Absolutely. When I went to Brazil, I took all of that knowledge with me, met a lot of people there that were like-minded—as you do when you align yourself with an idea—and then you inevitably find people that align themselves in that same sphere. With Brazil being musically driven the way that it is, it was a very eye-opening experience coming into contact with [genres like] tropicália, bossa nova, even samba.

The strongest component of Brazilian music has to do with its ability to involve. There is a preconceived notion that people will participate in it. It was surreal listening to bands at that time that had the same ideals or values of music that I was having, yet doing so in a way that involved styles, temperatures, tempos, and instruments from Brazil. That hybridization of something that I understood with something foreign was profound.

Toronto has become such a rich hub for music. Are there certain things that excite you about its evolution: not even just musically, but creatively with the people you interact with? And if so, what are they?

Definitely. I think the diversity strengthens our impetus of cultural awareness, and the importance of it. The more people that align themselves with the music, or the more people that are creating music in your city… it feeds so many pockets of creativity, but it also supports the festival, the café, the bar, and the conversations that are happening there.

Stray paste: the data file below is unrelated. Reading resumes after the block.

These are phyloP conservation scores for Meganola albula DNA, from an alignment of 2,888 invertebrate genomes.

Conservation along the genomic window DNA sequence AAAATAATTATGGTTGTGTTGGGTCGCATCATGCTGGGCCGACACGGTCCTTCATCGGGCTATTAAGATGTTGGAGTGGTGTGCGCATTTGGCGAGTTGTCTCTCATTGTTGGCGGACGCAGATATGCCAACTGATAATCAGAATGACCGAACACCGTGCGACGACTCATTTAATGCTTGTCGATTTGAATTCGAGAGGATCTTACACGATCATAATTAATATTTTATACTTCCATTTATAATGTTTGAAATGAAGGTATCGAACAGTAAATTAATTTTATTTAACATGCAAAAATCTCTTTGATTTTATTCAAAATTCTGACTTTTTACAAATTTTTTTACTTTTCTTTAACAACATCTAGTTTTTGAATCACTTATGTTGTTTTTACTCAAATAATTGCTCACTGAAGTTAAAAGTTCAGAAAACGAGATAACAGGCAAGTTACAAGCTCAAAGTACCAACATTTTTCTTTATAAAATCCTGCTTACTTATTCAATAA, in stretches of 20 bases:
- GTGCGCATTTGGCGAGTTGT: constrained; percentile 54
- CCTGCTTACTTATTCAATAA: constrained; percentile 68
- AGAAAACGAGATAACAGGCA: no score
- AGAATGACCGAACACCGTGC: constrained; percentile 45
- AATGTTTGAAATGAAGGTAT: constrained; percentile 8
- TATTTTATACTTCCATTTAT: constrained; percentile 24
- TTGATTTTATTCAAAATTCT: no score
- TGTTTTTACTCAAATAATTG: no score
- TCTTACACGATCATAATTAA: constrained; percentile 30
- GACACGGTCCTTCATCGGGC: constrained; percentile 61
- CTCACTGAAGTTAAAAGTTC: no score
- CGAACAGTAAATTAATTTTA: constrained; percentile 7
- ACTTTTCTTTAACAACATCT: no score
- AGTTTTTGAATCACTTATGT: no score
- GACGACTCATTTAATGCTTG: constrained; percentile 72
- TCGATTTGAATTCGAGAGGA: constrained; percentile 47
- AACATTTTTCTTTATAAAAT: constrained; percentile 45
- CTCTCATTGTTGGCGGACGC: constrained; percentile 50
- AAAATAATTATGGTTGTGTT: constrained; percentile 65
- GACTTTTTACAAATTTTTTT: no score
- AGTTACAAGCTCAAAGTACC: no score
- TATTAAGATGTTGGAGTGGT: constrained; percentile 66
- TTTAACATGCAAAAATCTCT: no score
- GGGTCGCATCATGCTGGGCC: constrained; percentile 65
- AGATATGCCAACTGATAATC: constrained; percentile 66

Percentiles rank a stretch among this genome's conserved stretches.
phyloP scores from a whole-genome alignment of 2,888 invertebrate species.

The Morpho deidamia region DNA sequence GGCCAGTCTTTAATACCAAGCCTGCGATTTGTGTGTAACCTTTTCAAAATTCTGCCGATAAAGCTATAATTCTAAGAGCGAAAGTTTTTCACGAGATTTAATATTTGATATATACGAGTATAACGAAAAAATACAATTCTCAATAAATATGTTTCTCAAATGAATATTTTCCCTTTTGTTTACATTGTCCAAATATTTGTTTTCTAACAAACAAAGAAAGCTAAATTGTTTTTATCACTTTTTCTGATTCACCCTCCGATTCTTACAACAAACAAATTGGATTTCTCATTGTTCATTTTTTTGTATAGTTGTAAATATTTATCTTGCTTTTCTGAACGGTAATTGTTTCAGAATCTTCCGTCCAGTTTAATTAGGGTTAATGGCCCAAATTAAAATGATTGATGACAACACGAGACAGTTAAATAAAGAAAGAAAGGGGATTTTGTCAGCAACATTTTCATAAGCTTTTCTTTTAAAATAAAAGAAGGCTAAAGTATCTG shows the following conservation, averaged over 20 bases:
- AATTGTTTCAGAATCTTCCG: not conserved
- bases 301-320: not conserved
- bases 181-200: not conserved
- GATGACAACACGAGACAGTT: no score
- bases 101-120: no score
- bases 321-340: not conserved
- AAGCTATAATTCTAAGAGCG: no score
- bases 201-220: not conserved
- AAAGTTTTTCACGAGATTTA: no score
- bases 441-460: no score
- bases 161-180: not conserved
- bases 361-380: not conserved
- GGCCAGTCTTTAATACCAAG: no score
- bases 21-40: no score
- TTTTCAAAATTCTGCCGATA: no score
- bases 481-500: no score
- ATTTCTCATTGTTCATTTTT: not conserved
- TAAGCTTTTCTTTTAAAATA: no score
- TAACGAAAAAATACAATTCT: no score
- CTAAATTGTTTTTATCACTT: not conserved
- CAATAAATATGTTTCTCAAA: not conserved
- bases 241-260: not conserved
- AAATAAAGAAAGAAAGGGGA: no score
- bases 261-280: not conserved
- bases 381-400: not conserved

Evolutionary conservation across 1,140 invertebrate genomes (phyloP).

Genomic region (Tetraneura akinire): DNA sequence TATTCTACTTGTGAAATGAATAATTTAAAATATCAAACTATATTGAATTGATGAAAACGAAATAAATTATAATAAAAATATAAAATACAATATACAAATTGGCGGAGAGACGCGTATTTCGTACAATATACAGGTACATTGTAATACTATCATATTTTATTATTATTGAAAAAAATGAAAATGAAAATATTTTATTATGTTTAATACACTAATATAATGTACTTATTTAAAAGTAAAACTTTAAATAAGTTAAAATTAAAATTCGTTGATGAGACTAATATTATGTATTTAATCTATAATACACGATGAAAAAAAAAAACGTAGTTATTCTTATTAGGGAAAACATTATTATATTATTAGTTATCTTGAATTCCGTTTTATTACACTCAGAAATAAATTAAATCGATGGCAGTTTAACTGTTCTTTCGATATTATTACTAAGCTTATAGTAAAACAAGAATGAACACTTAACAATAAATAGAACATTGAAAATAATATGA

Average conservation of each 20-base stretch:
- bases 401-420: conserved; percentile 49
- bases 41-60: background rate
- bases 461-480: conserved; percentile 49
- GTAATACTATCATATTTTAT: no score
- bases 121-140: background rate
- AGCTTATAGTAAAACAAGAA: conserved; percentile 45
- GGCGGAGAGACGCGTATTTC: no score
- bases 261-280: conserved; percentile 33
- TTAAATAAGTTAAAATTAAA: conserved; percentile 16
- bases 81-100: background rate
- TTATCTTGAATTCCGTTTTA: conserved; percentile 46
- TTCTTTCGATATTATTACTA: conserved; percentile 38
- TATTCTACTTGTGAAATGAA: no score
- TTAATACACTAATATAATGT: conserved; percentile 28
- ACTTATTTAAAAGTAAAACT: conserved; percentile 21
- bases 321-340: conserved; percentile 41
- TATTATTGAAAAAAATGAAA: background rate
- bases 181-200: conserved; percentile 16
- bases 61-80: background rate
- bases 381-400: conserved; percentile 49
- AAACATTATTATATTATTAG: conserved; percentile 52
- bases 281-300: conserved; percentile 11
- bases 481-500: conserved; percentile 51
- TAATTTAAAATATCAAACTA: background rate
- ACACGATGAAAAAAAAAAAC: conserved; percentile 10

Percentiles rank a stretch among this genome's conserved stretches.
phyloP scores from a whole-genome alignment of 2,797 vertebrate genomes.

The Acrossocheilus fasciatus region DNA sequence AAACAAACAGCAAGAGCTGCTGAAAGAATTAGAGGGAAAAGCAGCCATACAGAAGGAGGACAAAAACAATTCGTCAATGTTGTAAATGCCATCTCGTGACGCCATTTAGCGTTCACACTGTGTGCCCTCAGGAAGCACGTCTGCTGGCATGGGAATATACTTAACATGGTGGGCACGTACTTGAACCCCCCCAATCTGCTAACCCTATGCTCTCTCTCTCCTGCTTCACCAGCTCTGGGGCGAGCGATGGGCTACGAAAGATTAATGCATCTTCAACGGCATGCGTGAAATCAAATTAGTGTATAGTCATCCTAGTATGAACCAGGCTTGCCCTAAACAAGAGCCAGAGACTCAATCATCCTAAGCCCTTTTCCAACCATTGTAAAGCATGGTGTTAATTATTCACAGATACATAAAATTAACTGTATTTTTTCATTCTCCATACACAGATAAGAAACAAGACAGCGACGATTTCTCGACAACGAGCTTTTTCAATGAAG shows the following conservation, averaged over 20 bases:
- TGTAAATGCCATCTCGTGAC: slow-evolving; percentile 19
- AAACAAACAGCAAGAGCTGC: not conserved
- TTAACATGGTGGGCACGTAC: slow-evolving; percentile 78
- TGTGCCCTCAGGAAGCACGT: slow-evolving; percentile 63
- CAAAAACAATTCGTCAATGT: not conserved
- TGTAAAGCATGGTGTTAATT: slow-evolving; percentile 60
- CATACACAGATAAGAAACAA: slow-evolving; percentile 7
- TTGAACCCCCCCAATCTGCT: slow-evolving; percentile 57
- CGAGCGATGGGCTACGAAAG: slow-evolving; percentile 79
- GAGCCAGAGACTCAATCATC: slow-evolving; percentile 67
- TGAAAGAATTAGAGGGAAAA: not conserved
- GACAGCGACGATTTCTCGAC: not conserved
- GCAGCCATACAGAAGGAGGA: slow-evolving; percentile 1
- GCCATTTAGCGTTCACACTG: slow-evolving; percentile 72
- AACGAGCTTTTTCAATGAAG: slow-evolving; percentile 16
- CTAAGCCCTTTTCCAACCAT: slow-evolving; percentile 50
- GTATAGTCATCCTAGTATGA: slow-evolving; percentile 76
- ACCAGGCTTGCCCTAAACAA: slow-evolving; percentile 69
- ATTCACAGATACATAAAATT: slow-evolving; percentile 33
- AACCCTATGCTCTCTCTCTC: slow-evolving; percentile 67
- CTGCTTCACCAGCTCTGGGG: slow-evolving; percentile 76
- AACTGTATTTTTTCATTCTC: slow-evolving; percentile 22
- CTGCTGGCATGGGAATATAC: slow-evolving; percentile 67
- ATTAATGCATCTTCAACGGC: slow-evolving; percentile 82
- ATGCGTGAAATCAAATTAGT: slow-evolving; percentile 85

It’s the growth of those grassroots things that help a city flourish. A lot of my interactions working at a bar and interacting with people stem from that experience – people are wondering what they should do being in the city for two or three days on vacation, and I’m thinking about what places represent Toronto well that I should send them to. Kensington Market is a pretty fine example of that – people are always stopping here for tourists. It inevitably seems to be a place people come to spend some time. It’s exciting when you can reference things that are happening. It makes you proud to live in a city.

And to contribute to that element – bar culture, and the way in which El Rey and what you do offers an interesting take on mescal in Toronto.